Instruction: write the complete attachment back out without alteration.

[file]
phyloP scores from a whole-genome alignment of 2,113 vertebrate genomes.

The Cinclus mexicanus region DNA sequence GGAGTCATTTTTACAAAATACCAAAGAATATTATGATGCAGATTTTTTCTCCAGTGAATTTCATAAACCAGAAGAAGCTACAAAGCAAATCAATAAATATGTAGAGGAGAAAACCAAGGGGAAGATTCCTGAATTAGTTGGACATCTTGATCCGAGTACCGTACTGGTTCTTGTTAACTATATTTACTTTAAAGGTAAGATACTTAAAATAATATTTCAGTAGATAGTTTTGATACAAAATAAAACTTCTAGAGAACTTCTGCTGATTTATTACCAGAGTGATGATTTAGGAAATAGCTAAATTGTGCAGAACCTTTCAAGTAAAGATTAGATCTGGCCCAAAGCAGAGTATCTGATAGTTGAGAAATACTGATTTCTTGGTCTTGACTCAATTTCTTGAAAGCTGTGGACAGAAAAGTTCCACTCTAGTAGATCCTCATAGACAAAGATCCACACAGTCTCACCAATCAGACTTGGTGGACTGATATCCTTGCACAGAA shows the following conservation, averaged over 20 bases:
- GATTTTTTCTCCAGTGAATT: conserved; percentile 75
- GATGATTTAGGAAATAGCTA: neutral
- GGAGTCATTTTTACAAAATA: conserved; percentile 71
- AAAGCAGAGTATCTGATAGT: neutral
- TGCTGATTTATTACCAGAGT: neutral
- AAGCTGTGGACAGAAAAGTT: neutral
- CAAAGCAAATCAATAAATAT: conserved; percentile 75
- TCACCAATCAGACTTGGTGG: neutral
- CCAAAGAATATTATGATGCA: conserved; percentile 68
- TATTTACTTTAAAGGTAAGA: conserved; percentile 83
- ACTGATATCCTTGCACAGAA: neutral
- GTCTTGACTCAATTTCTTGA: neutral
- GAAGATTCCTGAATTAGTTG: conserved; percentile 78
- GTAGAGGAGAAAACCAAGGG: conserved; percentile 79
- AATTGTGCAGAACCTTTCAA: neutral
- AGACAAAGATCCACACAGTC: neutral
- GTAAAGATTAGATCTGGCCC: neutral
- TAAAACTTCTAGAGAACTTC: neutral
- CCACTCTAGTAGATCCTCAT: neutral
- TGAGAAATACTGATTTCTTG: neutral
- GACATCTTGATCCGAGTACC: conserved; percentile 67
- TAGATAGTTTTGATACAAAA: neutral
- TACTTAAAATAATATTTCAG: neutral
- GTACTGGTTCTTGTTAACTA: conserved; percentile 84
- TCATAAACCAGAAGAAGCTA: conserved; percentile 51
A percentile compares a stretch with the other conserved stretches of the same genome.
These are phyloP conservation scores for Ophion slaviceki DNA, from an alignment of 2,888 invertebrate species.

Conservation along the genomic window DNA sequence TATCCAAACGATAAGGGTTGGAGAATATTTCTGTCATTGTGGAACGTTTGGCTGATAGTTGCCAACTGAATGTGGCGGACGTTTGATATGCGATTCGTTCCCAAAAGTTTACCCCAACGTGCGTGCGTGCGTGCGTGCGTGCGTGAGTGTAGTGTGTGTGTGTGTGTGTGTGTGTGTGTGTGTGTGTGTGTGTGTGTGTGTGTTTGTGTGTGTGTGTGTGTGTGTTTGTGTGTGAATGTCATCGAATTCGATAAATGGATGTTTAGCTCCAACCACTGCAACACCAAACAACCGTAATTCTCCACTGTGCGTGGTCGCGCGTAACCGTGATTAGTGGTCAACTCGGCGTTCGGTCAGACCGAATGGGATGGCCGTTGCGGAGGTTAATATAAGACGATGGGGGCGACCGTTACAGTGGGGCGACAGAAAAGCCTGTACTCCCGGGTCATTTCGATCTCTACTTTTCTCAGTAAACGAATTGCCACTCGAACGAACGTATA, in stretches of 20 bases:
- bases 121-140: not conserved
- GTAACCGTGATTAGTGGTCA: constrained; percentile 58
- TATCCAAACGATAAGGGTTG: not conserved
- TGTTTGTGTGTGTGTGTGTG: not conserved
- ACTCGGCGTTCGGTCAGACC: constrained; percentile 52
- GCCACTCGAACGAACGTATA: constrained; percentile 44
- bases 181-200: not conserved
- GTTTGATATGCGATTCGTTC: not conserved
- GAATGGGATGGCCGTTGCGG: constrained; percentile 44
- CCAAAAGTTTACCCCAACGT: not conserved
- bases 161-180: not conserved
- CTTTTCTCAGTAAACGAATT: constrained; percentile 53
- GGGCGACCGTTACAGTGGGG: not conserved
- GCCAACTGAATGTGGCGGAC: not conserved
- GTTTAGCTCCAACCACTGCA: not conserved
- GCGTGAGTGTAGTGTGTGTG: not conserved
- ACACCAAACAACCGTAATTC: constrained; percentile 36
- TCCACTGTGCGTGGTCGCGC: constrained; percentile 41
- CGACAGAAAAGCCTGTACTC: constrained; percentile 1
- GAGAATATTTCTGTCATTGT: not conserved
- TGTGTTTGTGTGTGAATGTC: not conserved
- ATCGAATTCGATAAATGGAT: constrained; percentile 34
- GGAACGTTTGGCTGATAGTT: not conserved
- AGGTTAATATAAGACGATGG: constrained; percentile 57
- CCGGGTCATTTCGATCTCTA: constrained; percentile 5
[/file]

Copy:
phyloP scores from a whole-genome alignment of 2,113 vertebrate genomes.

The Cinclus mexicanus region DNA sequence GGAGTCATTTTTACAAAATACCAAAGAATATTATGATGCAGATTTTTTCTCCAGTGAATTTCATAAACCAGAAGAAGCTACAAAGCAAATCAATAAATATGTAGAGGAGAAAACCAAGGGGAAGATTCCTGAATTAGTTGGACATCTTGATCCGAGTACCGTACTGGTTCTTGTTAACTATATTTACTTTAAAGGTAAGATACTTAAAATAATATTTCAGTAGATAGTTTTGATACAAAATAAAACTTCTAGAGAACTTCTGCTGATTTATTACCAGAGTGATGATTTAGGAAATAGCTAAATTGTGCAGAACCTTTCAAGTAAAGATTAGATCTGGCCCAAAGCAGAGTATCTGATAGTTGAGAAATACTGATTTCTTGGTCTTGACTCAATTTCTTGAAAGCTGTGGACAGAAAAGTTCCACTCTAGTAGATCCTCATAGACAAAGATCCACACAGTCTCACCAATCAGACTTGGTGGACTGATATCCTTGCACAGAA shows the following conservation, averaged over 20 bases:
- GATTTTTTCTCCAGTGAATT: conserved; percentile 75
- GATGATTTAGGAAATAGCTA: neutral
- GGAGTCATTTTTACAAAATA: conserved; percentile 71
- AAAGCAGAGTATCTGATAGT: neutral
- TGCTGATTTATTACCAGAGT: neutral
- AAGCTGTGGACAGAAAAGTT: neutral
- CAAAGCAAATCAATAAATAT: conserved; percentile 75
- TCACCAATCAGACTTGGTGG: neutral
- CCAAAGAATATTATGATGCA: conserved; percentile 68
- TATTTACTTTAAAGGTAAGA: conserved; percentile 83
- ACTGATATCCTTGCACAGAA: neutral
- GTCTTGACTCAATTTCTTGA: neutral
- GAAGATTCCTGAATTAGTTG: conserved; percentile 78
- GTAGAGGAGAAAACCAAGGG: conserved; percentile 79
- AATTGTGCAGAACCTTTCAA: neutral
- AGACAAAGATCCACACAGTC: neutral
- GTAAAGATTAGATCTGGCCC: neutral
- TAAAACTTCTAGAGAACTTC: neutral
- CCACTCTAGTAGATCCTCAT: neutral
- TGAGAAATACTGATTTCTTG: neutral
- GACATCTTGATCCGAGTACC: conserved; percentile 67
- TAGATAGTTTTGATACAAAA: neutral
- TACTTAAAATAATATTTCAG: neutral
- GTACTGGTTCTTGTTAACTA: conserved; percentile 84
- TCATAAACCAGAAGAAGCTA: conserved; percentile 51
A percentile compares a stretch with the other conserved stretches of the same genome.
These are phyloP conservation scores for Ophion slaviceki DNA, from an alignment of 2,888 invertebrate species.

Conservation along the genomic window DNA sequence TATCCAAACGATAAGGGTTGGAGAATATTTCTGTCATTGTGGAACGTTTGGCTGATAGTTGCCAACTGAATGTGGCGGACGTTTGATATGCGATTCGTTCCCAAAAGTTTACCCCAACGTGCGTGCGTGCGTGCGTGCGTGCGTGAGTGTAGTGTGTGTGTGTGTGTGTGTGTGTGTGTGTGTGTGTGTGTGTGTGTGTGTGTTTGTGTGTGTGTGTGTGTGTGTTTGTGTGTGAATGTCATCGAATTCGATAAATGGATGTTTAGCTCCAACCACTGCAACACCAAACAACCGTAATTCTCCACTGTGCGTGGTCGCGCGTAACCGTGATTAGTGGTCAACTCGGCGTTCGGTCAGACCGAATGGGATGGCCGTTGCGGAGGTTAATATAAGACGATGGGGGCGACCGTTACAGTGGGGCGACAGAAAAGCCTGTACTCCCGGGTCATTTCGATCTCTACTTTTCTCAGTAAACGAATTGCCACTCGAACGAACGTATA, in stretches of 20 bases:
- bases 121-140: not conserved
- GTAACCGTGATTAGTGGTCA: constrained; percentile 58
- TATCCAAACGATAAGGGTTG: not conserved
- TGTTTGTGTGTGTGTGTGTG: not conserved
- ACTCGGCGTTCGGTCAGACC: constrained; percentile 52
- GCCACTCGAACGAACGTATA: constrained; percentile 44
- bases 181-200: not conserved
- GTTTGATATGCGATTCGTTC: not conserved
- GAATGGGATGGCCGTTGCGG: constrained; percentile 44
- CCAAAAGTTTACCCCAACGT: not conserved
- bases 161-180: not conserved
- CTTTTCTCAGTAAACGAATT: constrained; percentile 53
- GGGCGACCGTTACAGTGGGG: not conserved
- GCCAACTGAATGTGGCGGAC: not conserved
- GTTTAGCTCCAACCACTGCA: not conserved
- GCGTGAGTGTAGTGTGTGTG: not conserved
- ACACCAAACAACCGTAATTC: constrained; percentile 36
- TCCACTGTGCGTGGTCGCGC: constrained; percentile 41
- CGACAGAAAAGCCTGTACTC: constrained; percentile 1
- GAGAATATTTCTGTCATTGT: not conserved
- TGTGTTTGTGTGTGAATGTC: not conserved
- ATCGAATTCGATAAATGGAT: constrained; percentile 34
- GGAACGTTTGGCTGATAGTT: not conserved
- AGGTTAATATAAGACGATGG: constrained; percentile 57
- CCGGGTCATTTCGATCTCTA: constrained; percentile 5